2

I would use the 50mm, stop down the aperture to f/4 or 5.6, aim for iso 200 and under a second exposure. I would also underexpose by a stop or two. I would tweak the contrast and sharpness in post, but you could try doing a custom picture style by adjusting the picture style contrast and sharpness settings. If you have a flash maybe consider adding some side ...


2

The short bio on her web site summarizes: Without the use of post-production manipulation, her works are made in-camera, on the spot, in water and at night.


2

About the digital processing part, you should avoid using the general purpose sharpening methods like unsharp mask, as these methods will only increase the local contrast — making details more visible but you won't get details back that have become invisible. It is better to use methods that are based on actually reversing the blurring due to imperfect ...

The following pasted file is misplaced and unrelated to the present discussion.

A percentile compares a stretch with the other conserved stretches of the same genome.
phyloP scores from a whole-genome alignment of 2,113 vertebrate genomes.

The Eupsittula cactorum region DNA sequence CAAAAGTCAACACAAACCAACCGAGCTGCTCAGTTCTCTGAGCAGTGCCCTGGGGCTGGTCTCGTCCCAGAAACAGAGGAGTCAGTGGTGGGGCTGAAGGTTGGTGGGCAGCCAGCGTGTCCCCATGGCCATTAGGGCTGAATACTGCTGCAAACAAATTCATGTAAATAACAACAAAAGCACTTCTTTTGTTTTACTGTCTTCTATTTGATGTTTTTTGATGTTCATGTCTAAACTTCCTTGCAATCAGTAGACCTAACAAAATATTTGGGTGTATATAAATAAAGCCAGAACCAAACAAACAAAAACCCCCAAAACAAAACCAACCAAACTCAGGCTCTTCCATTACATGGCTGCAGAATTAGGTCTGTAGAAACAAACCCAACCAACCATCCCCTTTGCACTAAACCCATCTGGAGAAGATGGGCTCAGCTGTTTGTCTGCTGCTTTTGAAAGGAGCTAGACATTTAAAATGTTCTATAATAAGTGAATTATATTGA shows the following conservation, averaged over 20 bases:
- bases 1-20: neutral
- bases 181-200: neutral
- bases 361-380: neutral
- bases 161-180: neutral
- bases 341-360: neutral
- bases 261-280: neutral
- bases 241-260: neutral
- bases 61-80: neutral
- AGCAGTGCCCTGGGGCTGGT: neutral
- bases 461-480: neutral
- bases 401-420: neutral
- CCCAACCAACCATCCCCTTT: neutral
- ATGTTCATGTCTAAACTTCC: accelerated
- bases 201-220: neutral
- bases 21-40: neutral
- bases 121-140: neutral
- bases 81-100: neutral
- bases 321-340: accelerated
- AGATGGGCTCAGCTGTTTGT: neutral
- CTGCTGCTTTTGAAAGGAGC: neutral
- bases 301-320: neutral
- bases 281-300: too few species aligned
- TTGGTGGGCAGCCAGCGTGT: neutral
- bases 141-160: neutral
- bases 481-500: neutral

2

You could also consider trying using a wide aperture, (resulting in a narrow depth of field), and then focus stacking or several different exposures and exposure stacking possibly both - some software options can be found here. While focus stacking is normally used for macro photography it is not restricted to such use and can be very rewarding and should ...


2

Use a longer prime lens. The 50mm f1.8 comes to mind (it is a short tele for a crop camera, such ad the 700D). Canon lens don't come any cheaper, and this one has hardly any barrel distortion (design of normal prime lens has been mastered long ago, so they can be made both good and cheap). Align your artwork with the plane of sensor as closely as possible. ...